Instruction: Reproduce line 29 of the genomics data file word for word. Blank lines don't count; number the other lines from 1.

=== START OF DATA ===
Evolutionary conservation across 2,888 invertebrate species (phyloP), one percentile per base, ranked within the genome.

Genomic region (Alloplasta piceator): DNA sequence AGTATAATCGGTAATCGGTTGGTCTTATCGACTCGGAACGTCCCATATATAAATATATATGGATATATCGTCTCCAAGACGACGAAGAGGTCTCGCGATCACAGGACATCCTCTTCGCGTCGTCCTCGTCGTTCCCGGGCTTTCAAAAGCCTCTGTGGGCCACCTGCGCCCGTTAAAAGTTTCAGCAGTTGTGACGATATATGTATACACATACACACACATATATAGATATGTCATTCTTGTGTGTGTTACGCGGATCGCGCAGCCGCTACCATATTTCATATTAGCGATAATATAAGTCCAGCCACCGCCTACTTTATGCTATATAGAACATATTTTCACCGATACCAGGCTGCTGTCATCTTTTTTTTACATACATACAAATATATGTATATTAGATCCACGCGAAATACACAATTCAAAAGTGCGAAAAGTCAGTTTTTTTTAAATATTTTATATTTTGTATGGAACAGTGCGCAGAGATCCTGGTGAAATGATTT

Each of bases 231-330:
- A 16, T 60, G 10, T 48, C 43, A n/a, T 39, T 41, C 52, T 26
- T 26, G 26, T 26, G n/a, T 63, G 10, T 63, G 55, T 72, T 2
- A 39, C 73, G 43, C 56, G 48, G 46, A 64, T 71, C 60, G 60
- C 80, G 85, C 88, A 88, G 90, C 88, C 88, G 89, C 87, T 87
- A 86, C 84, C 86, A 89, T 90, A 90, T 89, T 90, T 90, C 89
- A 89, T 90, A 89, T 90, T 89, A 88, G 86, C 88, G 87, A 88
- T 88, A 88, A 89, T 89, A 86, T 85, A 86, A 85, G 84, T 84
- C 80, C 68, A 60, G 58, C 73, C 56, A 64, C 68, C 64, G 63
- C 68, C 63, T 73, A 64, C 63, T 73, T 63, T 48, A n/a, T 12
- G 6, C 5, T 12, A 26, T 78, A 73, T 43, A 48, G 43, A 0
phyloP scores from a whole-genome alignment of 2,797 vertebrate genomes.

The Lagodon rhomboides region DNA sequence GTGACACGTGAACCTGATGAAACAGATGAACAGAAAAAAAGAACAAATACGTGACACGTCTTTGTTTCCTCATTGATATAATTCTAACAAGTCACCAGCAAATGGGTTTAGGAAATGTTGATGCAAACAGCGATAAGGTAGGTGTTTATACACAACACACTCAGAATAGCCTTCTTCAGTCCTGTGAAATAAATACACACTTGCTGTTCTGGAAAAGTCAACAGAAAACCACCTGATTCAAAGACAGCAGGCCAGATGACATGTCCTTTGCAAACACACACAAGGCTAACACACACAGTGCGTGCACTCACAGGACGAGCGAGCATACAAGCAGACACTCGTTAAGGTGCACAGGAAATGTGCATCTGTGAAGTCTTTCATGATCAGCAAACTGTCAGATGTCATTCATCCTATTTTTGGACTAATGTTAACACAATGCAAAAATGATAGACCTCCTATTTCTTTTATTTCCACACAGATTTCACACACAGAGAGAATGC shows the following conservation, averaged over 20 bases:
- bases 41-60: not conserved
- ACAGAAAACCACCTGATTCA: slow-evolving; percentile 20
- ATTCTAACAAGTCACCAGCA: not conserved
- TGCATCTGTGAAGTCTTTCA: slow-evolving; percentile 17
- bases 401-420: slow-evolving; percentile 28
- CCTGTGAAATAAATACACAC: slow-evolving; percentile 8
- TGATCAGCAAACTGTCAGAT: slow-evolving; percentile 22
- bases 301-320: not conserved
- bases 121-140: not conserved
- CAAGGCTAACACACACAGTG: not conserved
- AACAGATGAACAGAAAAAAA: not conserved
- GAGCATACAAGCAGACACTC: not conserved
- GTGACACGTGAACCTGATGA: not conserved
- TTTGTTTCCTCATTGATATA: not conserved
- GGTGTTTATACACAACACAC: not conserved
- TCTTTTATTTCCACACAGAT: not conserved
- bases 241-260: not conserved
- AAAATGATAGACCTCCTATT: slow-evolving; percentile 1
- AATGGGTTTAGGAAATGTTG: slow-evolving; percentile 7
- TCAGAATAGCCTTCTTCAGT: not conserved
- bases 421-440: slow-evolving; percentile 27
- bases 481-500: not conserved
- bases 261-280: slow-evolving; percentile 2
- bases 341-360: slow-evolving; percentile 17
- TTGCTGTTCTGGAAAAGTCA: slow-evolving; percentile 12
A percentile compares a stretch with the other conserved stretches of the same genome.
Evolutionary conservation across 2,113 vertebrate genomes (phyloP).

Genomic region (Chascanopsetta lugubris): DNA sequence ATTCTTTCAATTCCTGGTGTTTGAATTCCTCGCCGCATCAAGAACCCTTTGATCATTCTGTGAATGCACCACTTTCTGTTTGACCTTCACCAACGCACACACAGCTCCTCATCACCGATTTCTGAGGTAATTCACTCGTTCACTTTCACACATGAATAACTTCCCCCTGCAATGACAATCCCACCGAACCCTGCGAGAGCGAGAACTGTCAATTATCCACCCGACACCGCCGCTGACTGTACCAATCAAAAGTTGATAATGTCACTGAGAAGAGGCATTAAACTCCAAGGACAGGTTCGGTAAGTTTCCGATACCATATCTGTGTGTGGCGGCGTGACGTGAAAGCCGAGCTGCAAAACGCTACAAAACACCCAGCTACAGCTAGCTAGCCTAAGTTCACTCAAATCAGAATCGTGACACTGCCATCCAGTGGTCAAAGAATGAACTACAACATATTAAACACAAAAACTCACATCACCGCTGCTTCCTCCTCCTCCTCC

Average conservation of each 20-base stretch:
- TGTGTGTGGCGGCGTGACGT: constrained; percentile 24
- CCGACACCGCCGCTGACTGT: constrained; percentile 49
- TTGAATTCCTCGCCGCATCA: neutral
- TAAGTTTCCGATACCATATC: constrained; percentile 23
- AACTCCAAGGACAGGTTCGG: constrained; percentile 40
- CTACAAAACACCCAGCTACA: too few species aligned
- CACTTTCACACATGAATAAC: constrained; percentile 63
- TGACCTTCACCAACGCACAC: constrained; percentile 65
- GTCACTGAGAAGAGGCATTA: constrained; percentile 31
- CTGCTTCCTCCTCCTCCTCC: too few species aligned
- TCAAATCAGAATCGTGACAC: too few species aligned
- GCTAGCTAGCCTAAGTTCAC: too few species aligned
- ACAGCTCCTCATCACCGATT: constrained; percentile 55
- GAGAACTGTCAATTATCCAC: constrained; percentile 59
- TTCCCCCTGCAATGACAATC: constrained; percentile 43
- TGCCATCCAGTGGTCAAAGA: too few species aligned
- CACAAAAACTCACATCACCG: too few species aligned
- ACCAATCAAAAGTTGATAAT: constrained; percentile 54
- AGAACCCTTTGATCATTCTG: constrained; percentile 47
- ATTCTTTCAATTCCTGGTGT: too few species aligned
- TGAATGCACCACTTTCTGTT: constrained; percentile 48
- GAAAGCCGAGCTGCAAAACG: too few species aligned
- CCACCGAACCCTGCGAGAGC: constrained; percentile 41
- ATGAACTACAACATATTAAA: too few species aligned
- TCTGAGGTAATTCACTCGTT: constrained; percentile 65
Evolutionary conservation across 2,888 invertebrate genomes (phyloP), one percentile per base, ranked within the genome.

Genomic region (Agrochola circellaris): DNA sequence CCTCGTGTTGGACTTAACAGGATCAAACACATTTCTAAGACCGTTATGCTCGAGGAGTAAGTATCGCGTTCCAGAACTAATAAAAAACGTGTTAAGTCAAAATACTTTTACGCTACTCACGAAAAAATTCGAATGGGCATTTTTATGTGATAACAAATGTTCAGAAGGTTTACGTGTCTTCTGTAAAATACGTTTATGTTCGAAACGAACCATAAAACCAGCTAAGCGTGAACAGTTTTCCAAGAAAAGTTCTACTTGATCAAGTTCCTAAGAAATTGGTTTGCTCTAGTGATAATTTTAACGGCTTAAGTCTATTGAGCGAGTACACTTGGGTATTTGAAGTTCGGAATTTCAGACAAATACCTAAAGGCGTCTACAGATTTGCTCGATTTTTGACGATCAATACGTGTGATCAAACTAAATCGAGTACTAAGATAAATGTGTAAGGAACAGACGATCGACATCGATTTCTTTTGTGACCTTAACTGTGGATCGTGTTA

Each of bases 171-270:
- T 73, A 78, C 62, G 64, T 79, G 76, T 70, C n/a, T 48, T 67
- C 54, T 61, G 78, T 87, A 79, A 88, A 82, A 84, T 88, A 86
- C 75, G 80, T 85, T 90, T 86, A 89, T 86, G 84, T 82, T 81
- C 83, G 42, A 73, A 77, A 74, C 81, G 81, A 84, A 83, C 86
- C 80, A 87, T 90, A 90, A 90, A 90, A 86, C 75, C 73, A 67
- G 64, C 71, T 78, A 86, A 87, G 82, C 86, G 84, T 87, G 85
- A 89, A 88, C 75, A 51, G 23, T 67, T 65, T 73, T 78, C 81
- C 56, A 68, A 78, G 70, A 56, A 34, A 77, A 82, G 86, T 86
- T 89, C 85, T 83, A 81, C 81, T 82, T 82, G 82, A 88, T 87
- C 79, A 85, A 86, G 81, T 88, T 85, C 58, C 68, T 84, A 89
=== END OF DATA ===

- TTTGTTTCCTCATTGATATA: not conserved